By Meg Santibáñez
We’re back at it again with even more Filipino words you can’t translate to English in celebration of Buwan ng Wika this August, and for those asking an update if our language is dying, well on the contrary, it’s alive and kicking!
Tutong n. burnt rice sticking to the bottom of a pot
Example: Hoy, wag niyong gagalawin yung tutong ha, dibs ko yan.
It’s the burnt, brown crusty rice (better, if golden) stuck at the bottom of the rice pot when it’s overcooked. Burning your food is a failure in terms of any normal standard of cooking, but others do it intentionally just to munch on some crispy tutong.
Malingat (nalilingat, nalingat, malilingat) v., inf. be unaware; be carelessly unmindful
Example: Nalingat lang ako ng sandali nawala na yung bag ko.
While wandering the busy streets of pre-Duterte Divisoria, I heard an old man uttering this word while he was trying to search for his phone’s whereaboutsIn short, his phone had been snatched while he was distracted for a split-second, or in one-word “nalingat.”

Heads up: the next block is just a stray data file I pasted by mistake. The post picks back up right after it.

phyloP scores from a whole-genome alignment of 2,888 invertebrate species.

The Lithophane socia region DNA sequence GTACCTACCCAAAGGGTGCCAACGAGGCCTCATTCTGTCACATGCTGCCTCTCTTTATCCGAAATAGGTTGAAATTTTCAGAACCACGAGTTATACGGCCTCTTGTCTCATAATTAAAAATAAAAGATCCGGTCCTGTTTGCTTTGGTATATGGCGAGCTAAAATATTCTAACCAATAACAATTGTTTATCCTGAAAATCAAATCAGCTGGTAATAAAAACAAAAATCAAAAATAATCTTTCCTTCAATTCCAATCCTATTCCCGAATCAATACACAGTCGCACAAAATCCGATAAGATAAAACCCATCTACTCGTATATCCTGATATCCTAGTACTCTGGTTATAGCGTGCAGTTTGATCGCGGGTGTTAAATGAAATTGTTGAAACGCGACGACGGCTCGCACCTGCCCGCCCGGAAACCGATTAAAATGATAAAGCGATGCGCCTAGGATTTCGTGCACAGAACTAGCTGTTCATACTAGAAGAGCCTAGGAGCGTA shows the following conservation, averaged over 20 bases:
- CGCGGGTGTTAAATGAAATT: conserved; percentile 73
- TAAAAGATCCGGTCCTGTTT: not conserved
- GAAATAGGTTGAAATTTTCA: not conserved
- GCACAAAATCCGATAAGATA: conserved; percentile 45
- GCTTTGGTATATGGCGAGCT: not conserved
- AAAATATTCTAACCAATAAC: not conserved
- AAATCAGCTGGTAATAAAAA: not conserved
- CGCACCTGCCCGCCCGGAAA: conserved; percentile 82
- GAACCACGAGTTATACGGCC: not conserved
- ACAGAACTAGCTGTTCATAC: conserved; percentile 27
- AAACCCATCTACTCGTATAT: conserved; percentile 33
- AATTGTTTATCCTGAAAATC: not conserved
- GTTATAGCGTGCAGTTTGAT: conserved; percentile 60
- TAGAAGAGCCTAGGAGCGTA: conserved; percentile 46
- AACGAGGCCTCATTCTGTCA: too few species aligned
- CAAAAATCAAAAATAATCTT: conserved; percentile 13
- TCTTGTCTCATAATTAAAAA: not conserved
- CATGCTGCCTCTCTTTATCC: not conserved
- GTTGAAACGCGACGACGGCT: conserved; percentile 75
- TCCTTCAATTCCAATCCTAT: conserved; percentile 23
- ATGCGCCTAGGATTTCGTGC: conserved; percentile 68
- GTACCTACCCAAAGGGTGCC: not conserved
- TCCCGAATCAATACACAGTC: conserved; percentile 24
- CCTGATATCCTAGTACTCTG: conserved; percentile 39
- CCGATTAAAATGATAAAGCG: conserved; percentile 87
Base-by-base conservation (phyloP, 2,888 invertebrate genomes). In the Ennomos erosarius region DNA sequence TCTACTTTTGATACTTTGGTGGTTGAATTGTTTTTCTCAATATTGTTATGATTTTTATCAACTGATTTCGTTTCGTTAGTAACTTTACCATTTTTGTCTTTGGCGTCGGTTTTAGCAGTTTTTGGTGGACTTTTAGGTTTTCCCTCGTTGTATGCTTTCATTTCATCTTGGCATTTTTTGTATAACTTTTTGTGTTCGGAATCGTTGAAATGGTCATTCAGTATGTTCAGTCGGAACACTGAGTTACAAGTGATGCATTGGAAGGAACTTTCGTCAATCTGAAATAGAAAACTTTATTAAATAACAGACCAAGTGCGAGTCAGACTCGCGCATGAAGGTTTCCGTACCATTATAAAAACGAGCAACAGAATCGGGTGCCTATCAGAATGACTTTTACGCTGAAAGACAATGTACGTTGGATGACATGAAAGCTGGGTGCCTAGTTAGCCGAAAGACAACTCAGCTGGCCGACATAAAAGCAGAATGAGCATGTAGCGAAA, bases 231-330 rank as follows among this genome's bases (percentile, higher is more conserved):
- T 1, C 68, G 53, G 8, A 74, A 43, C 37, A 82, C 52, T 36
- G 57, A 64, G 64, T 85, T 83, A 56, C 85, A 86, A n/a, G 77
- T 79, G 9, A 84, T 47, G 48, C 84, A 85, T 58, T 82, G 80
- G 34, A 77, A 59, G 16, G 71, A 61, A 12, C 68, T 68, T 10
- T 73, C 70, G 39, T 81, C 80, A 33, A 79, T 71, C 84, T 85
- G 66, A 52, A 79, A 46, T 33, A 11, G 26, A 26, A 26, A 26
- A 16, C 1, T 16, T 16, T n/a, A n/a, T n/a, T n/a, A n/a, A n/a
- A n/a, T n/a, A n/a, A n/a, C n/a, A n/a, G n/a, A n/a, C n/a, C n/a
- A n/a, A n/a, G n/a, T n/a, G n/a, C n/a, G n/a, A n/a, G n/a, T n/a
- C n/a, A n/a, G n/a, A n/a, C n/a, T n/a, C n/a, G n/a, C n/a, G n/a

Dagubang n. resounding fall of a heavy object
Example: Nanginig ang katawan ko sa dagubang ng nahulog na kaldero
It’s a word describing the loud impact produced by a heavy object. It sounds like a “crash” or a “boom” but not quite, dagubang possesses both subject and predicate in its context – 2 in 1! Also, “Ang dagubang ng iyong puso sa dalamhati.”
Kandong adj. held on the lap
Example: O, kandong na lang po kapag wala ng mauupuan.
Kandong simply means a person sitting on the lap of another person when a motor vehicle (usually a jeepney, in this context) is too full; it’s usually done between the child and the parents. Attempting to translate it to English can evoke a plethora of meanings, including the term “to dawdle on one’s knee” – but it can quite never capture its context.